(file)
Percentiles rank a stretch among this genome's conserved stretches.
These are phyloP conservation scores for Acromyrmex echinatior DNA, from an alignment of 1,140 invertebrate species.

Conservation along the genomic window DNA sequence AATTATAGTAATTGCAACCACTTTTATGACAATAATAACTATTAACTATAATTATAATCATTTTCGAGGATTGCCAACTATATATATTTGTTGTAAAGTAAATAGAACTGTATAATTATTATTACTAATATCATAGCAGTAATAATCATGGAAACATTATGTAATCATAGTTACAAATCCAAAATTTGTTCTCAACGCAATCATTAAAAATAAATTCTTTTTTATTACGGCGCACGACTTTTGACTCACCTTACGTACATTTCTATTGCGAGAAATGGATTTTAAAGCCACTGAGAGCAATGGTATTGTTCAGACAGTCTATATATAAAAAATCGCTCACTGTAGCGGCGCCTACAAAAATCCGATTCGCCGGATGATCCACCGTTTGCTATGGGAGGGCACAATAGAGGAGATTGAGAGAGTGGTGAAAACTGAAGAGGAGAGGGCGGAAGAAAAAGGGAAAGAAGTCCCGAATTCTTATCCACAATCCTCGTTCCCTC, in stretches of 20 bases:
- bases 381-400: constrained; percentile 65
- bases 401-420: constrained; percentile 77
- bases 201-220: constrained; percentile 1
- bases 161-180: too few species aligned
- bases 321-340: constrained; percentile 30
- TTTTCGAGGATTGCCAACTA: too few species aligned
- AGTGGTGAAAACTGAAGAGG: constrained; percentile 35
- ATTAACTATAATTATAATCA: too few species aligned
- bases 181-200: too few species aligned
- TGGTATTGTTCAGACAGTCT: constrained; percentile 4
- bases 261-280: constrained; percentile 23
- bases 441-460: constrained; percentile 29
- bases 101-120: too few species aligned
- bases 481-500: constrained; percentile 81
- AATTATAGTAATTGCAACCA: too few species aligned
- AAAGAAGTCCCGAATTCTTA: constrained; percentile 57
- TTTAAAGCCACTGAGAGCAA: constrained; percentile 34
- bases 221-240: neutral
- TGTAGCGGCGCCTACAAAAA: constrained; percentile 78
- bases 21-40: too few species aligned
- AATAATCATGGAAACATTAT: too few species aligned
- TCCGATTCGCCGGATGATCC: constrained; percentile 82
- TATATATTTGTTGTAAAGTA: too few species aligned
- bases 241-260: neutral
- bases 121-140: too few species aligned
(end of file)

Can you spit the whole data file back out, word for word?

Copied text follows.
Percentiles rank a stretch among this genome's conserved stretches.
These are phyloP conservation scores for Acromyrmex echinatior DNA, from an alignment of 1,140 invertebrate species.

Conservation along the genomic window DNA sequence AATTATAGTAATTGCAACCACTTTTATGACAATAATAACTATTAACTATAATTATAATCATTTTCGAGGATTGCCAACTATATATATTTGTTGTAAAGTAAATAGAACTGTATAATTATTATTACTAATATCATAGCAGTAATAATCATGGAAACATTATGTAATCATAGTTACAAATCCAAAATTTGTTCTCAACGCAATCATTAAAAATAAATTCTTTTTTATTACGGCGCACGACTTTTGACTCACCTTACGTACATTTCTATTGCGAGAAATGGATTTTAAAGCCACTGAGAGCAATGGTATTGTTCAGACAGTCTATATATAAAAAATCGCTCACTGTAGCGGCGCCTACAAAAATCCGATTCGCCGGATGATCCACCGTTTGCTATGGGAGGGCACAATAGAGGAGATTGAGAGAGTGGTGAAAACTGAAGAGGAGAGGGCGGAAGAAAAAGGGAAAGAAGTCCCGAATTCTTATCCACAATCCTCGTTCCCTC, in stretches of 20 bases:
- bases 381-400: constrained; percentile 65
- bases 401-420: constrained; percentile 77
- bases 201-220: constrained; percentile 1
- bases 161-180: too few species aligned
- bases 321-340: constrained; percentile 30
- TTTTCGAGGATTGCCAACTA: too few species aligned
- AGTGGTGAAAACTGAAGAGG: constrained; percentile 35
- ATTAACTATAATTATAATCA: too few species aligned
- bases 181-200: too few species aligned
- TGGTATTGTTCAGACAGTCT: constrained; percentile 4
- bases 261-280: constrained; percentile 23
- bases 441-460: constrained; percentile 29
- bases 101-120: too few species aligned
- bases 481-500: constrained; percentile 81
- AATTATAGTAATTGCAACCA: too few species aligned
- AAAGAAGTCCCGAATTCTTA: constrained; percentile 57
- TTTAAAGCCACTGAGAGCAA: constrained; percentile 34
- bases 221-240: neutral
- TGTAGCGGCGCCTACAAAAA: constrained; percentile 78
- bases 21-40: too few species aligned
- AATAATCATGGAAACATTAT: too few species aligned
- TCCGATTCGCCGGATGATCC: constrained; percentile 82
- TATATATTTGTTGTAAAGTA: too few species aligned
- bases 241-260: neutral
- bases 121-140: too few species aligned